And for such headliners, a ship is one giant marketing and branding opportunity. Train, which has its own wine company, holds tastings on its Sail Across the Sun cruises; singer Hayley Williams has sold her Good Dye Young hair color on Paramore’s Parahoy! cruises in recent years; and Melissa Etheridge raised money for her charitable foundation, which supports scientific research on opioid addiction. “That’s invaluable advertising,” Cuellar says. “Now everybody who’s there is converted: ‘I’m not only a fan of Hayley, I’m going out and spreading the word.’ ”
Artists who headline cruises participate in an economic “host model” as opposed to a standard flat-fee festival model, according to Cuellar. Part of their income is usually a guaranteed payment, similar to what they might receive at any land-based event. But they might also share some of the revenue from food and alcohol sales, which is not part of the deal for most concerts and festivals.
Most music cruises offer all-inclusive meal packages as part of the cost, but attendees pay extra for what Deb Klein, Etheridge’s manager, calls “onboard revenue” — including casinos, excursions in destination cities, art auctions and alcohol. Etheridge, whose most recent Sixthman headlining date was last fall, takes a guarantee, then participates in a 50-50 “rev share” deal for the rest of her salary, Klein says. (Transporting band, crew and freight to the cruise docks and on and off ships costs artists out of pocket.) “It’s really a joint venture,” Klein says. “Believe me, it’s a lot of work. For us, it’s about the community and the connection. And the finances, too.”
Overall music-cruise revenue, Bonamassa says, can be 30% to 50% higher than what a club promoter might pay for a Wednesday-night gig. So an artist making $10,000 for a dry-land festival date might make $15,000 for a cruise. (Nonheadliners’ salaries are comparable to traditional festivals, artist representatives say.) “Why does it cost more?” Bonamassa asks. “You’re doing multiple shows. You have the band and crew out there, you’re paying salaries for a week. By the time you add it all up, it’s an expensive undertaking.”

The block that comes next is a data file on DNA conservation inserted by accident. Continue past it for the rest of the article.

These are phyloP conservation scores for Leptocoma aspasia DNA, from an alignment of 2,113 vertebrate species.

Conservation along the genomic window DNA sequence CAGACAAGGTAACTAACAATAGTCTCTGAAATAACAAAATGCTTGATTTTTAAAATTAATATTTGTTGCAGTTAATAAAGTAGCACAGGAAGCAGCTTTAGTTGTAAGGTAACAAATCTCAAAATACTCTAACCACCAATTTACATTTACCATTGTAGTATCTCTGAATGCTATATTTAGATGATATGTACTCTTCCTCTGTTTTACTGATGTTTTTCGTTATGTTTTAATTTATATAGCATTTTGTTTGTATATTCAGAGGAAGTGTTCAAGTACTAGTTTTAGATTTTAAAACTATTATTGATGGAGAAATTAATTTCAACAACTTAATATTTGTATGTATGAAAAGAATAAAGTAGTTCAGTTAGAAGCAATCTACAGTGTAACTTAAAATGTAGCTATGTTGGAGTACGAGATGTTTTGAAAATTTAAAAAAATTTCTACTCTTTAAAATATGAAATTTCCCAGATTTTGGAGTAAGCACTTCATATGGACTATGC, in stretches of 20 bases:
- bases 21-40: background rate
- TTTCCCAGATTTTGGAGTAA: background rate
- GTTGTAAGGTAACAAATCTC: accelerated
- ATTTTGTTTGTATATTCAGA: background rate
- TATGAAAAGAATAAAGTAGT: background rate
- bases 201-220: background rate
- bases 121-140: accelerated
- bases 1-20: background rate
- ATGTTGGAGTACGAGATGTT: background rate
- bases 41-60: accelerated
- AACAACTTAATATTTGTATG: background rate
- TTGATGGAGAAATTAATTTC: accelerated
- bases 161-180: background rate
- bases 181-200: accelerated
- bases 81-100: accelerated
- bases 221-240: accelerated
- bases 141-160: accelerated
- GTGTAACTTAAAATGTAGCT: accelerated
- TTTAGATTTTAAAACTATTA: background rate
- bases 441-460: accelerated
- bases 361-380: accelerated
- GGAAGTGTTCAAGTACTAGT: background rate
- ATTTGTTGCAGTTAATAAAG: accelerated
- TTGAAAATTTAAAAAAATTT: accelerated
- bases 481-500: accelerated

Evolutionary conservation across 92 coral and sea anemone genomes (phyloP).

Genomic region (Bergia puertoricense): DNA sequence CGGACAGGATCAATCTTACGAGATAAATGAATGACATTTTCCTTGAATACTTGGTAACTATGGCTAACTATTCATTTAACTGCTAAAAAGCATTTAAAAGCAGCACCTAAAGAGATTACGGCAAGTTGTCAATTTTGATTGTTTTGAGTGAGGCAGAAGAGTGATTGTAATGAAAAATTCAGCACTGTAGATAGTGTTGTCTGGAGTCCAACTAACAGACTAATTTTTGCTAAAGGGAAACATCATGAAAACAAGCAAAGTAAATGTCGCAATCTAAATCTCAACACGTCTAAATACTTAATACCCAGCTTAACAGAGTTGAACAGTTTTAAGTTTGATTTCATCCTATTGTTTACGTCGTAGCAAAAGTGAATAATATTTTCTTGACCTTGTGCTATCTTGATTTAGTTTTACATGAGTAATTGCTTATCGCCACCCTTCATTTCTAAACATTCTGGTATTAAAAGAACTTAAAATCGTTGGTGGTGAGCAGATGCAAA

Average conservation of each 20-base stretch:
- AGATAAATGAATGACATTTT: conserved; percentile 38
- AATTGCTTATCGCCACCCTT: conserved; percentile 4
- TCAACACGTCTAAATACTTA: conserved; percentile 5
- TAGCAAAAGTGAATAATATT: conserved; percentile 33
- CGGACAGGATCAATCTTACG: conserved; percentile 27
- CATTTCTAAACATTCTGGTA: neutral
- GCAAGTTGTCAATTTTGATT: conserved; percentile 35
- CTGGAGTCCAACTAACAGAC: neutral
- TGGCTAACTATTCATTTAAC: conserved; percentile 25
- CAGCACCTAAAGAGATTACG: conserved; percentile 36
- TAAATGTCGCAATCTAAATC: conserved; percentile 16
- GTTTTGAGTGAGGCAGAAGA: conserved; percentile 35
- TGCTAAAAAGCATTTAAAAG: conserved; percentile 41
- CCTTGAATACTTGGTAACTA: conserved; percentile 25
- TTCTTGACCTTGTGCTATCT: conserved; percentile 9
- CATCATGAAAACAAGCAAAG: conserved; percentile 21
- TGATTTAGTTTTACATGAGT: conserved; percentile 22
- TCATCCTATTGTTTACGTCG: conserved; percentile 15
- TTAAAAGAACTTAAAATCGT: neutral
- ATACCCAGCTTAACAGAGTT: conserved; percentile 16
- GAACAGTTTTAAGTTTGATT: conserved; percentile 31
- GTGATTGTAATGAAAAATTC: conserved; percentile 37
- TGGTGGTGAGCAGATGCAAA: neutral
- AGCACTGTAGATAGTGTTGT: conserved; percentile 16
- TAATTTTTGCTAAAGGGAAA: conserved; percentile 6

But other artist reps say expenses are low compared with traditional arena, amphitheater and festival dates. “The narrative you are going to hear from agents and managers is a justification for charging outrageous guarantees, because ‘you are locking up our band for a week and asking them to play multiple times,’ ” says Mark Willis, host partner for pro wrestler Chris Jericho’s Rock ’N’ Wrestling Rager at Sea, a Sixthman cruise that sails every January and stars Jericho’s own metal band, Fozzy. “But that agent/manager will never admit how much money their budget saves in accommodations and meals and drinks and backline and crew and staging and production and runners and bus drivers and hotels.”
As for the cost of admission, the ticket price is in line with a Bonnaroo or Coachella VIP experience, with Sixthman more like a travel agent than a box office, helping fans coordinate advance planning for food, lodging and transportation in addition to the concerts themselves. Attendees are what land-based concerts and festivals might call “super VIPs,” Cuellar adds — they pay extra to experience artist meet-and-greets, unexpected musical collaborations and glimpses of, say, The Beach Boys participating in a Family Feud game somewhere on deck or singer Mike Love bowling (as they did on their own cruise). Lovett has spied his bandmates playing poker in the ship’s casino. Headlining artists can “curate” their own festivals, too: Flogging Molly, for its cruise in November, will offer “the only floating skate ramp that I’m aware of,” says Brennan, and during its cruise, 311 plays basketball with fans. “Every aspect of the cruise is a chance for you to be involved financially and creatively,” he adds.
When cruises restarted in mid-2021, they required proof of vaccination and conducted COVID-19 testing on board — which worked for early music-cruise headliners such as Etheridge, who was doing the same for her own shows at the time. For Norwegian, COVID-19 remains a concern: In its December financial filings, the organization predicted the virus will still have “a significant impact on the company’s financial results and liquidity.”
But from a concert-business perspective, cruise-ship life is back to normal. “For a while, it seemed like, ‘Were people going to want to do these things anymore?’ ” says Bob McLynn, whose management clients include Train. “Just like the live industry, as far as I’m concerned, it’s fully back.”
This story will appear in the April 1, 2023, issue of Billboard.